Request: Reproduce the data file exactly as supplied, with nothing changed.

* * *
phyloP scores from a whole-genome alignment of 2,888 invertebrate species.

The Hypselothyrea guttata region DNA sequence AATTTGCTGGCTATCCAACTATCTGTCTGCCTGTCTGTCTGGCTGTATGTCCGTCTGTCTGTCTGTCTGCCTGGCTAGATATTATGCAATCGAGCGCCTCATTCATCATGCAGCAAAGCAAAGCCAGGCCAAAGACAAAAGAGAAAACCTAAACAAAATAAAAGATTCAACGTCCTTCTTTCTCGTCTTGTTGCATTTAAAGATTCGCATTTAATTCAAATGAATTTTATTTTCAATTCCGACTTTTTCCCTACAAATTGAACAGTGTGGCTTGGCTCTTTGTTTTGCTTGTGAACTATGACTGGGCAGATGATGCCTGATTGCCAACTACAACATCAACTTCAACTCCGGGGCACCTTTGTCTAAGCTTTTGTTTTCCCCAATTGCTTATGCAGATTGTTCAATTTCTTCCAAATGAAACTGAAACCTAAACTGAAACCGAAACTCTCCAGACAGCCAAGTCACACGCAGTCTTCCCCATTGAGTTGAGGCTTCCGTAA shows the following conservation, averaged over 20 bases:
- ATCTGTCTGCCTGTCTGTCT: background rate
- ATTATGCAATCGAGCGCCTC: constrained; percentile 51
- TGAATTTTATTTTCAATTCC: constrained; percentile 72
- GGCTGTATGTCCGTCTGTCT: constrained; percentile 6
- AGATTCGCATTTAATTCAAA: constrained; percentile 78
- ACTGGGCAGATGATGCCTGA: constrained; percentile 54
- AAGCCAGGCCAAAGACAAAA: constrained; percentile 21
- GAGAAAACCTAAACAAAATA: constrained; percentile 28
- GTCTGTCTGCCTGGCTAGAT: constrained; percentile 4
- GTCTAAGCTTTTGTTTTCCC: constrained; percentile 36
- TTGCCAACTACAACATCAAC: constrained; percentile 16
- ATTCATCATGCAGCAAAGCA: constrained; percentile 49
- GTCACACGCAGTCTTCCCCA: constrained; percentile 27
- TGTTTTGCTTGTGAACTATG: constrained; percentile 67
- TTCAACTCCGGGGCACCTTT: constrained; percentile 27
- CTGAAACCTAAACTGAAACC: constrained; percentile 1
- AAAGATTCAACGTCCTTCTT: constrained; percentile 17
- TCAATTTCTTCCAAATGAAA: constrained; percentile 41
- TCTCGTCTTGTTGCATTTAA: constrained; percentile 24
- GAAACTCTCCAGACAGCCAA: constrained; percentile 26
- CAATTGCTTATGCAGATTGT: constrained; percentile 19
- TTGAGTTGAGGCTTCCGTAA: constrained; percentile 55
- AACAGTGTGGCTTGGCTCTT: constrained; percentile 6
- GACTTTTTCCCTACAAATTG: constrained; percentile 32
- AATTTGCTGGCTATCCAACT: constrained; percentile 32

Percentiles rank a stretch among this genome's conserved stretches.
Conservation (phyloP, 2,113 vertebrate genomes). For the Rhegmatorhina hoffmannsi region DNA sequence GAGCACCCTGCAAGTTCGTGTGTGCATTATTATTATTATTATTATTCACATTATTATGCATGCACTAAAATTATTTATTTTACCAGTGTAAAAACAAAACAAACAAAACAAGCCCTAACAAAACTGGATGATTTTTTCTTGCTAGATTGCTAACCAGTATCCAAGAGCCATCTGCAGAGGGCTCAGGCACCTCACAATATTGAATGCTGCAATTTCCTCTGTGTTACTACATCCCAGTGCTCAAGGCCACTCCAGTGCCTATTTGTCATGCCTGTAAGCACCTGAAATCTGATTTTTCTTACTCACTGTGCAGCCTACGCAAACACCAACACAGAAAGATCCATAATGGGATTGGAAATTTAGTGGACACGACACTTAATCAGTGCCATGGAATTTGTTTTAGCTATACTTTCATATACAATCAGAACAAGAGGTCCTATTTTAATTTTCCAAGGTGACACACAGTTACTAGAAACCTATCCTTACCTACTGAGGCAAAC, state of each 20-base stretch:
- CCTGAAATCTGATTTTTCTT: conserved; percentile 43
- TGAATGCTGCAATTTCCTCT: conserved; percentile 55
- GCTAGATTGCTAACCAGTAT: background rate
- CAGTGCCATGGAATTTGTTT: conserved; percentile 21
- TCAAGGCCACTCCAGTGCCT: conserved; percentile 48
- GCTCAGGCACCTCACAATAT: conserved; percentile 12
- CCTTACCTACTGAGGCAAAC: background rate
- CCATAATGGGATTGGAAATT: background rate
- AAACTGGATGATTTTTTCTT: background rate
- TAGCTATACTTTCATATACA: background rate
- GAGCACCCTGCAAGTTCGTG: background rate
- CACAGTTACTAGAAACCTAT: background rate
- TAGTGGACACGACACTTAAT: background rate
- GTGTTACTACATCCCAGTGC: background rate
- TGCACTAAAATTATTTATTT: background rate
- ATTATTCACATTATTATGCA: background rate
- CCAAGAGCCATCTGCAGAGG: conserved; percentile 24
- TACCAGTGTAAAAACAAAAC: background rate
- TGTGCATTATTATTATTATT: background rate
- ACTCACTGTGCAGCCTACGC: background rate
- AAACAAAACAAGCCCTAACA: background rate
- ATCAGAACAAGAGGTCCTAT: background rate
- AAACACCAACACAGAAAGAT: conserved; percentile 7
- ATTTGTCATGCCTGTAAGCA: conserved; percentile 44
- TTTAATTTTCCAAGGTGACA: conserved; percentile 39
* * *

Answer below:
phyloP scores from a whole-genome alignment of 2,888 invertebrate species.

The Hypselothyrea guttata region DNA sequence AATTTGCTGGCTATCCAACTATCTGTCTGCCTGTCTGTCTGGCTGTATGTCCGTCTGTCTGTCTGTCTGCCTGGCTAGATATTATGCAATCGAGCGCCTCATTCATCATGCAGCAAAGCAAAGCCAGGCCAAAGACAAAAGAGAAAACCTAAACAAAATAAAAGATTCAACGTCCTTCTTTCTCGTCTTGTTGCATTTAAAGATTCGCATTTAATTCAAATGAATTTTATTTTCAATTCCGACTTTTTCCCTACAAATTGAACAGTGTGGCTTGGCTCTTTGTTTTGCTTGTGAACTATGACTGGGCAGATGATGCCTGATTGCCAACTACAACATCAACTTCAACTCCGGGGCACCTTTGTCTAAGCTTTTGTTTTCCCCAATTGCTTATGCAGATTGTTCAATTTCTTCCAAATGAAACTGAAACCTAAACTGAAACCGAAACTCTCCAGACAGCCAAGTCACACGCAGTCTTCCCCATTGAGTTGAGGCTTCCGTAA shows the following conservation, averaged over 20 bases:
- ATCTGTCTGCCTGTCTGTCT: background rate
- ATTATGCAATCGAGCGCCTC: constrained; percentile 51
- TGAATTTTATTTTCAATTCC: constrained; percentile 72
- GGCTGTATGTCCGTCTGTCT: constrained; percentile 6
- AGATTCGCATTTAATTCAAA: constrained; percentile 78
- ACTGGGCAGATGATGCCTGA: constrained; percentile 54
- AAGCCAGGCCAAAGACAAAA: constrained; percentile 21
- GAGAAAACCTAAACAAAATA: constrained; percentile 28
- GTCTGTCTGCCTGGCTAGAT: constrained; percentile 4
- GTCTAAGCTTTTGTTTTCCC: constrained; percentile 36
- TTGCCAACTACAACATCAAC: constrained; percentile 16
- ATTCATCATGCAGCAAAGCA: constrained; percentile 49
- GTCACACGCAGTCTTCCCCA: constrained; percentile 27
- TGTTTTGCTTGTGAACTATG: constrained; percentile 67
- TTCAACTCCGGGGCACCTTT: constrained; percentile 27
- CTGAAACCTAAACTGAAACC: constrained; percentile 1
- AAAGATTCAACGTCCTTCTT: constrained; percentile 17
- TCAATTTCTTCCAAATGAAA: constrained; percentile 41
- TCTCGTCTTGTTGCATTTAA: constrained; percentile 24
- GAAACTCTCCAGACAGCCAA: constrained; percentile 26
- CAATTGCTTATGCAGATTGT: constrained; percentile 19
- TTGAGTTGAGGCTTCCGTAA: constrained; percentile 55
- AACAGTGTGGCTTGGCTCTT: constrained; percentile 6
- GACTTTTTCCCTACAAATTG: constrained; percentile 32
- AATTTGCTGGCTATCCAACT: constrained; percentile 32

Percentiles rank a stretch among this genome's conserved stretches.
Conservation (phyloP, 2,113 vertebrate genomes). For the Rhegmatorhina hoffmannsi region DNA sequence GAGCACCCTGCAAGTTCGTGTGTGCATTATTATTATTATTATTATTCACATTATTATGCATGCACTAAAATTATTTATTTTACCAGTGTAAAAACAAAACAAACAAAACAAGCCCTAACAAAACTGGATGATTTTTTCTTGCTAGATTGCTAACCAGTATCCAAGAGCCATCTGCAGAGGGCTCAGGCACCTCACAATATTGAATGCTGCAATTTCCTCTGTGTTACTACATCCCAGTGCTCAAGGCCACTCCAGTGCCTATTTGTCATGCCTGTAAGCACCTGAAATCTGATTTTTCTTACTCACTGTGCAGCCTACGCAAACACCAACACAGAAAGATCCATAATGGGATTGGAAATTTAGTGGACACGACACTTAATCAGTGCCATGGAATTTGTTTTAGCTATACTTTCATATACAATCAGAACAAGAGGTCCTATTTTAATTTTCCAAGGTGACACACAGTTACTAGAAACCTATCCTTACCTACTGAGGCAAAC, state of each 20-base stretch:
- CCTGAAATCTGATTTTTCTT: conserved; percentile 43
- TGAATGCTGCAATTTCCTCT: conserved; percentile 55
- GCTAGATTGCTAACCAGTAT: background rate
- CAGTGCCATGGAATTTGTTT: conserved; percentile 21
- TCAAGGCCACTCCAGTGCCT: conserved; percentile 48
- GCTCAGGCACCTCACAATAT: conserved; percentile 12
- CCTTACCTACTGAGGCAAAC: background rate
- CCATAATGGGATTGGAAATT: background rate
- AAACTGGATGATTTTTTCTT: background rate
- TAGCTATACTTTCATATACA: background rate
- GAGCACCCTGCAAGTTCGTG: background rate
- CACAGTTACTAGAAACCTAT: background rate
- TAGTGGACACGACACTTAAT: background rate
- GTGTTACTACATCCCAGTGC: background rate
- TGCACTAAAATTATTTATTT: background rate
- ATTATTCACATTATTATGCA: background rate
- CCAAGAGCCATCTGCAGAGG: conserved; percentile 24
- TACCAGTGTAAAAACAAAAC: background rate
- TGTGCATTATTATTATTATT: background rate
- ACTCACTGTGCAGCCTACGC: background rate
- AAACAAAACAAGCCCTAACA: background rate
- ATCAGAACAAGAGGTCCTAT: background rate
- AAACACCAACACAGAAAGAT: conserved; percentile 7
- ATTTGTCATGCCTGTAAGCA: conserved; percentile 44
- TTTAATTTTCCAAGGTGACA: conserved; percentile 39